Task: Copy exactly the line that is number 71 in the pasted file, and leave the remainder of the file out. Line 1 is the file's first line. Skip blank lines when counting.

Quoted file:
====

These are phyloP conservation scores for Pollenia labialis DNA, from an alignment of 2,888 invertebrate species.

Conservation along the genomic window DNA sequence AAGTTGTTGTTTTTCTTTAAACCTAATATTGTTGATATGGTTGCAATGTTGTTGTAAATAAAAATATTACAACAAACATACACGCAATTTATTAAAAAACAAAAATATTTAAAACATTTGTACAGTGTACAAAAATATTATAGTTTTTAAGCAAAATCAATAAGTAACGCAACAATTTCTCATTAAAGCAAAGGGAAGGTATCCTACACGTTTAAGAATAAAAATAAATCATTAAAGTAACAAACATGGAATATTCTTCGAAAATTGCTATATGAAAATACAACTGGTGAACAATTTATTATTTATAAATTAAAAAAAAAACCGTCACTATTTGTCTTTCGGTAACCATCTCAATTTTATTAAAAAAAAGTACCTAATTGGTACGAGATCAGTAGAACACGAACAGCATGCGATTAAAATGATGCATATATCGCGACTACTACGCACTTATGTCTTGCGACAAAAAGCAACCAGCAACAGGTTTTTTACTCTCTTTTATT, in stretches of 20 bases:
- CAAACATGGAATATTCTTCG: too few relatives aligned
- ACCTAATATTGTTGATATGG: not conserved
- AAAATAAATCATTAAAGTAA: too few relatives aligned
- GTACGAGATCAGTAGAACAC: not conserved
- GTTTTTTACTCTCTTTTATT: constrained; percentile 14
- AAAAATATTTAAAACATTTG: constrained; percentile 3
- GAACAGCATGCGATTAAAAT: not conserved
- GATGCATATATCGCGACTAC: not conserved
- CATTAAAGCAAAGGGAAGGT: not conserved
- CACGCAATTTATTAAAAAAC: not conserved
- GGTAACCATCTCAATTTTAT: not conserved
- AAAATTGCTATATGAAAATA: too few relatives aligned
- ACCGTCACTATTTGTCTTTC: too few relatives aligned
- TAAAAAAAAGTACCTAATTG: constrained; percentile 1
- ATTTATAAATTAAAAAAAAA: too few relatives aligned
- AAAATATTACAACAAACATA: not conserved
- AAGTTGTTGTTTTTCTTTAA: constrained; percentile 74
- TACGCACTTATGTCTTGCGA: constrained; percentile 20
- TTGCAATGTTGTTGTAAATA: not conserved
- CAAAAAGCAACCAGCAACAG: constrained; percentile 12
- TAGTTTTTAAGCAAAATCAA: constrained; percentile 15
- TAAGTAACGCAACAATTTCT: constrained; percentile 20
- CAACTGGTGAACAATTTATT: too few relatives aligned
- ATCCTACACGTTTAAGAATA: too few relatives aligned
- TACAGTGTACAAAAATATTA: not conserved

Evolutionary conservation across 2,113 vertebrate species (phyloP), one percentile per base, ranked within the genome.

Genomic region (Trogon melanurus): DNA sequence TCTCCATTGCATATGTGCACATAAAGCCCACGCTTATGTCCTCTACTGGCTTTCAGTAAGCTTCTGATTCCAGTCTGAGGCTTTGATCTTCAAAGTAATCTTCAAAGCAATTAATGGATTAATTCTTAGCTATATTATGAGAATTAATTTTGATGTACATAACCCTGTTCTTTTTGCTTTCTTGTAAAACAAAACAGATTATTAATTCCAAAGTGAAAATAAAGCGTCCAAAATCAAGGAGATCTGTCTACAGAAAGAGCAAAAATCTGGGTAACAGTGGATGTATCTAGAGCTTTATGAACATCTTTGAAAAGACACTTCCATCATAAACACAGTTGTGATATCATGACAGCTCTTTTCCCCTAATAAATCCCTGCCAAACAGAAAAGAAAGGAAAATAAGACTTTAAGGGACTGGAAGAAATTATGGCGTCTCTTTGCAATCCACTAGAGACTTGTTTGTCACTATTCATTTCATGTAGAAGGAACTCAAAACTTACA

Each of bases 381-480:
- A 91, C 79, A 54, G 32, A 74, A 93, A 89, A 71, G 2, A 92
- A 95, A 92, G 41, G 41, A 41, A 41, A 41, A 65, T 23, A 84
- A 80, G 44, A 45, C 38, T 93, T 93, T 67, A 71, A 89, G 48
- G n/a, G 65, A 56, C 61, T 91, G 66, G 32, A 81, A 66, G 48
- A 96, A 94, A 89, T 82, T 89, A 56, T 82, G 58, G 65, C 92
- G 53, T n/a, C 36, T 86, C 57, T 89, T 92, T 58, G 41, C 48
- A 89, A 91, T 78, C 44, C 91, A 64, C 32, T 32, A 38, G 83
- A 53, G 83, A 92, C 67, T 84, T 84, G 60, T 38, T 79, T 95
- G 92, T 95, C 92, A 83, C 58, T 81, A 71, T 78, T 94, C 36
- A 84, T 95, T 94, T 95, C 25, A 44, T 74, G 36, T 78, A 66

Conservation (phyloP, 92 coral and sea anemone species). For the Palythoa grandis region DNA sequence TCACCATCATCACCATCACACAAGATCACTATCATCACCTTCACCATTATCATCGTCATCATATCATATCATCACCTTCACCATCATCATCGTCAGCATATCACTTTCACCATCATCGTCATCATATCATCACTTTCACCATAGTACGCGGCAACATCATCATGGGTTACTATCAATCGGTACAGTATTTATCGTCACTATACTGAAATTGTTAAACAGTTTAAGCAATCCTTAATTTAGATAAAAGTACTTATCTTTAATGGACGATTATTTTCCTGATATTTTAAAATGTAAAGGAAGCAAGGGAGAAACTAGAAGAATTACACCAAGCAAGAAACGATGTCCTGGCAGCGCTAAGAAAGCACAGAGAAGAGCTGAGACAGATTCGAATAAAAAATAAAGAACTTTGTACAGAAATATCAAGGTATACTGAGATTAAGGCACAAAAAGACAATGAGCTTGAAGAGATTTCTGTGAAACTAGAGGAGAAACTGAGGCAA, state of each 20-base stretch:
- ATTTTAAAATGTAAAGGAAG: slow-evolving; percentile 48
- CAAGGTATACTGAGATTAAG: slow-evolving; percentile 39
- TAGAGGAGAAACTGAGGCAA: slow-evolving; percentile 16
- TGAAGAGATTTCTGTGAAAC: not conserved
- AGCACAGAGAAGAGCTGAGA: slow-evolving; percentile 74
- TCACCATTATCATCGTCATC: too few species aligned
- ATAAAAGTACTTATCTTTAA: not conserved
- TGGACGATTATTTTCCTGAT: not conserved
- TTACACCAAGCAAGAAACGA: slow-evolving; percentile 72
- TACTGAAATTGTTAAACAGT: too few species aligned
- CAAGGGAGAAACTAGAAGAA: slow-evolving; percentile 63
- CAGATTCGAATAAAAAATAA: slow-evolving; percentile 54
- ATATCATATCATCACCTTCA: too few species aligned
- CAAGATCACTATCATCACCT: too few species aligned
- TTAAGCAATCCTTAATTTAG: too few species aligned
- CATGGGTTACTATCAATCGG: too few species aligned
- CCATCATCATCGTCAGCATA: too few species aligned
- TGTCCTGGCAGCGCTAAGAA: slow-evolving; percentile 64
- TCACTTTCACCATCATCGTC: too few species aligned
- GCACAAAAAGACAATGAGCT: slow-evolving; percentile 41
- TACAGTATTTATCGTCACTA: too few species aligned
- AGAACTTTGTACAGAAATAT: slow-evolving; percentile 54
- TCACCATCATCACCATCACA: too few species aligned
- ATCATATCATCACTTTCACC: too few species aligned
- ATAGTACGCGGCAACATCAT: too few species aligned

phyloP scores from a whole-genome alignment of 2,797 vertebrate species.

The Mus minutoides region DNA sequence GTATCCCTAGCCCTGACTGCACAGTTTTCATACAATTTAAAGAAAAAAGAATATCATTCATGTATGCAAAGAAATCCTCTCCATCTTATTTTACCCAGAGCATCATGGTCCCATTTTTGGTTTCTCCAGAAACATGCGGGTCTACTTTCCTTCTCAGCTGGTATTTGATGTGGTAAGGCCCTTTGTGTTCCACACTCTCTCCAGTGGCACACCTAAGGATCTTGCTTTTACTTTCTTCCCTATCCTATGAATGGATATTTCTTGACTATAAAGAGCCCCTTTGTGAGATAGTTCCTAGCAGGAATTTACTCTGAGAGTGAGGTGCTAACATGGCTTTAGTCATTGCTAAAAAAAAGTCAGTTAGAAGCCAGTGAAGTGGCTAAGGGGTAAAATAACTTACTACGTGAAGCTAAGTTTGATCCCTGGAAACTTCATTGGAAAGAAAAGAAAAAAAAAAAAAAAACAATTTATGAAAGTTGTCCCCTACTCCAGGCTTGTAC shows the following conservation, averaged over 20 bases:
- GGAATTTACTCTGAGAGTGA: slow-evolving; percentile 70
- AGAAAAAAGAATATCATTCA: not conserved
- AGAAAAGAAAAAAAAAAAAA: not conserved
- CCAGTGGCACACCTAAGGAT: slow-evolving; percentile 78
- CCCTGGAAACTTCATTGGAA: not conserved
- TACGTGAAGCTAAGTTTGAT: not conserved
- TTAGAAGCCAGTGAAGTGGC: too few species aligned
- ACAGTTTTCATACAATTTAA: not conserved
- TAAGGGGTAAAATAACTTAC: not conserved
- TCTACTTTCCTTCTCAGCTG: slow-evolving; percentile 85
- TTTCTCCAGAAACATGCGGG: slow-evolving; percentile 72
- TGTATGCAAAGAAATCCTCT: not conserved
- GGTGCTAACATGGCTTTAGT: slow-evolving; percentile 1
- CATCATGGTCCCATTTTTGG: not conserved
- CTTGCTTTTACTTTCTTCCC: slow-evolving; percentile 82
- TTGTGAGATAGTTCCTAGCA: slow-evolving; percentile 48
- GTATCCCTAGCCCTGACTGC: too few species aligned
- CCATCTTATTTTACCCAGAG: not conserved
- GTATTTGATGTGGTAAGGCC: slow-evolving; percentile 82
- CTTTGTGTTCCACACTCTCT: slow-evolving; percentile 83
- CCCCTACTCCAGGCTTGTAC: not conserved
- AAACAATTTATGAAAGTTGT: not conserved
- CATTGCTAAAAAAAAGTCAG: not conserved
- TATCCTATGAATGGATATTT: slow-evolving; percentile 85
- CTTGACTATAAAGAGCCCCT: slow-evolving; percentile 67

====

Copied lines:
- AGAAAAGAAAAAAAAAAAAA: not conserved